I characterize it as both relatively contained currently, but unpredictable — that what we've seen, again in Florida with two cases there, one other person exposed, and located in one building; several instances of work sites namely related to the media in New York City; some spread and a very troubling spread in postal facilities — are still relatively circumscribed as a disease. I think a key feature of anthrax is it is not communicable person to person. So of course that has not occurred. I'm not in any way diminishing the seriousness of this. We take this extremely seriously and have put huge resources and heavy amount of activity towards this. But it remains something that is located in a few sites with a few cases, all of them we take with great concern.

  • JIM LEHRER:

    You told Congress yesterday that a lot of the premises on which you were operating at the CDC when this first began a couple weeks ago have changed. What — for instance you just said it's not a communicable disease from one person to another. Are you still sure of that?

  • DR. JEFFREY KOPLAN:

    Yes. We knew that at the beginning and we know that now. There are certain facts about this organism and this illness that we have known and have not changed. In the course of an investigation such as this, an epidemic or an outbreak investigation, one learns new things every day in the course of the investigation. That's the nature. You wouldn't be doing an investigation if you knew everything up front. So decisions that you might make on day 10 or day 14 are not the same ones you'd make at day 5 or day 6.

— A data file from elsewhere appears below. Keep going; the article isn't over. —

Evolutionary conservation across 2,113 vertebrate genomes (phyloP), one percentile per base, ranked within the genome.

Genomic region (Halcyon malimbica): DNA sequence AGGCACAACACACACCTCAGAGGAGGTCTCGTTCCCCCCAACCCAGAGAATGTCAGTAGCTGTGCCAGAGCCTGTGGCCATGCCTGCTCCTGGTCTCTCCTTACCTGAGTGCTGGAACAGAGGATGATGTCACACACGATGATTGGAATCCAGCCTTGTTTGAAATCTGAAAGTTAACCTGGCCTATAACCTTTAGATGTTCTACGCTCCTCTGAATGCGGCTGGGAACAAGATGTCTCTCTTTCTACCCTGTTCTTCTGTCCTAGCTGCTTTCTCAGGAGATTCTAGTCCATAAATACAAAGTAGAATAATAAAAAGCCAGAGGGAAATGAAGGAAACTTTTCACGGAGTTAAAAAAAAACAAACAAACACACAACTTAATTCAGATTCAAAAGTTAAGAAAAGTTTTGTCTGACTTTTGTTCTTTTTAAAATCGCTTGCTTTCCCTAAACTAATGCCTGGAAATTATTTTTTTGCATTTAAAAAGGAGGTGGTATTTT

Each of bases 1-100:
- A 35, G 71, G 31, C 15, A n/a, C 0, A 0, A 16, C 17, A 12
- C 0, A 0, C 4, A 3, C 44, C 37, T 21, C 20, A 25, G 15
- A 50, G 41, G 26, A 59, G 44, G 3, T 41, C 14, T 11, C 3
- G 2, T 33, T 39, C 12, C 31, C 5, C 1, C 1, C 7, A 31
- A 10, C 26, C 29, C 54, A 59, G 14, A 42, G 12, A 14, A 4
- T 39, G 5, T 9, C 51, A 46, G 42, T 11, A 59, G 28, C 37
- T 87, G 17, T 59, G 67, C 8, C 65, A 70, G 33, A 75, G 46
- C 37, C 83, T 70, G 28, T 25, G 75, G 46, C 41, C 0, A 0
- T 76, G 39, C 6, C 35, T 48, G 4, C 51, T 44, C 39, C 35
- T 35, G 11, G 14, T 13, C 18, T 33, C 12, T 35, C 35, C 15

In addition, this is not a routine investigation — if there's such a thing — there is no such thing as a routine investigation. It's also an attack, it is a malicious attack, so that we're dealing with something that's really quite different from anything we've dealt with before.

  • JIM LEHRER:

    What is the premise now, what does the CDC believe about how these postal workers here at the Brentwood facility contracted anthrax? What happened at the Brentwood facility that caused them to contract anthrax?

  • DR. JEFFREY KOPLAN: